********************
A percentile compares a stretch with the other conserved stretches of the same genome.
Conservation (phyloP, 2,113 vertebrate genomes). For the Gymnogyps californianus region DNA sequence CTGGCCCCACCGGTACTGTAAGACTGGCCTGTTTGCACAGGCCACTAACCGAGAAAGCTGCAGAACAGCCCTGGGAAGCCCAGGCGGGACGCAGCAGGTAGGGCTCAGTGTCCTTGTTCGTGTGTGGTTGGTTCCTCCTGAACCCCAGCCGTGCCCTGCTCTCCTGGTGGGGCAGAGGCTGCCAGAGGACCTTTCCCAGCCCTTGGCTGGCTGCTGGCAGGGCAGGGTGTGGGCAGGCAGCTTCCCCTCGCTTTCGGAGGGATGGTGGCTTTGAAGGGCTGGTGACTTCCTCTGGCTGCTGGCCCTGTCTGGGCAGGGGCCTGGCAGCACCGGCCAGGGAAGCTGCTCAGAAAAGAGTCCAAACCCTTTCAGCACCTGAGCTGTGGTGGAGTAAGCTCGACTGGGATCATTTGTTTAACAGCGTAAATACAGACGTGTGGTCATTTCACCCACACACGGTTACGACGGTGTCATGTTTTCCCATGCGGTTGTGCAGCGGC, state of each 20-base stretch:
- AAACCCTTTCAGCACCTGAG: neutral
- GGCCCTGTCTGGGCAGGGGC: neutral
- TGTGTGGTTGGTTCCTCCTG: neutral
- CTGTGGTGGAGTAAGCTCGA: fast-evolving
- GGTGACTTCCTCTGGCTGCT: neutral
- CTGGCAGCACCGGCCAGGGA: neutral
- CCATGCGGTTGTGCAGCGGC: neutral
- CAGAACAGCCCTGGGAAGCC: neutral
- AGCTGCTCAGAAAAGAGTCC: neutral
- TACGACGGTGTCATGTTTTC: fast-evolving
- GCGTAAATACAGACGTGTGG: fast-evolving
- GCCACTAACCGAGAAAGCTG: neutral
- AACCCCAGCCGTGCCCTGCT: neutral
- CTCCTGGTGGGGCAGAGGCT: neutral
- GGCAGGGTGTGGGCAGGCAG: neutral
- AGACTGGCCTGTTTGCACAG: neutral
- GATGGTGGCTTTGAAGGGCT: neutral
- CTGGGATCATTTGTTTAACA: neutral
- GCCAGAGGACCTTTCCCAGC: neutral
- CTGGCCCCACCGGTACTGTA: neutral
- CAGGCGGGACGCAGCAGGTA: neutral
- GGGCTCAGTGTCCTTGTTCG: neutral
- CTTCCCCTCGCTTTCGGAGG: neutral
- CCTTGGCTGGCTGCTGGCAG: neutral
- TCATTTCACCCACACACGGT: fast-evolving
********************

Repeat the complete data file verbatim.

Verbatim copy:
A percentile compares a stretch with the other conserved stretches of the same genome.
Conservation (phyloP, 2,113 vertebrate genomes). For the Gymnogyps californianus region DNA sequence CTGGCCCCACCGGTACTGTAAGACTGGCCTGTTTGCACAGGCCACTAACCGAGAAAGCTGCAGAACAGCCCTGGGAAGCCCAGGCGGGACGCAGCAGGTAGGGCTCAGTGTCCTTGTTCGTGTGTGGTTGGTTCCTCCTGAACCCCAGCCGTGCCCTGCTCTCCTGGTGGGGCAGAGGCTGCCAGAGGACCTTTCCCAGCCCTTGGCTGGCTGCTGGCAGGGCAGGGTGTGGGCAGGCAGCTTCCCCTCGCTTTCGGAGGGATGGTGGCTTTGAAGGGCTGGTGACTTCCTCTGGCTGCTGGCCCTGTCTGGGCAGGGGCCTGGCAGCACCGGCCAGGGAAGCTGCTCAGAAAAGAGTCCAAACCCTTTCAGCACCTGAGCTGTGGTGGAGTAAGCTCGACTGGGATCATTTGTTTAACAGCGTAAATACAGACGTGTGGTCATTTCACCCACACACGGTTACGACGGTGTCATGTTTTCCCATGCGGTTGTGCAGCGGC, state of each 20-base stretch:
- AAACCCTTTCAGCACCTGAG: neutral
- GGCCCTGTCTGGGCAGGGGC: neutral
- TGTGTGGTTGGTTCCTCCTG: neutral
- CTGTGGTGGAGTAAGCTCGA: fast-evolving
- GGTGACTTCCTCTGGCTGCT: neutral
- CTGGCAGCACCGGCCAGGGA: neutral
- CCATGCGGTTGTGCAGCGGC: neutral
- CAGAACAGCCCTGGGAAGCC: neutral
- AGCTGCTCAGAAAAGAGTCC: neutral
- TACGACGGTGTCATGTTTTC: fast-evolving
- GCGTAAATACAGACGTGTGG: fast-evolving
- GCCACTAACCGAGAAAGCTG: neutral
- AACCCCAGCCGTGCCCTGCT: neutral
- CTCCTGGTGGGGCAGAGGCT: neutral
- GGCAGGGTGTGGGCAGGCAG: neutral
- AGACTGGCCTGTTTGCACAG: neutral
- GATGGTGGCTTTGAAGGGCT: neutral
- CTGGGATCATTTGTTTAACA: neutral
- GCCAGAGGACCTTTCCCAGC: neutral
- CTGGCCCCACCGGTACTGTA: neutral
- CAGGCGGGACGCAGCAGGTA: neutral
- GGGCTCAGTGTCCTTGTTCG: neutral
- CTTCCCCTCGCTTTCGGAGG: neutral
- CCTTGGCTGGCTGCTGGCAG: neutral
- TCATTTCACCCACACACGGT: fast-evolving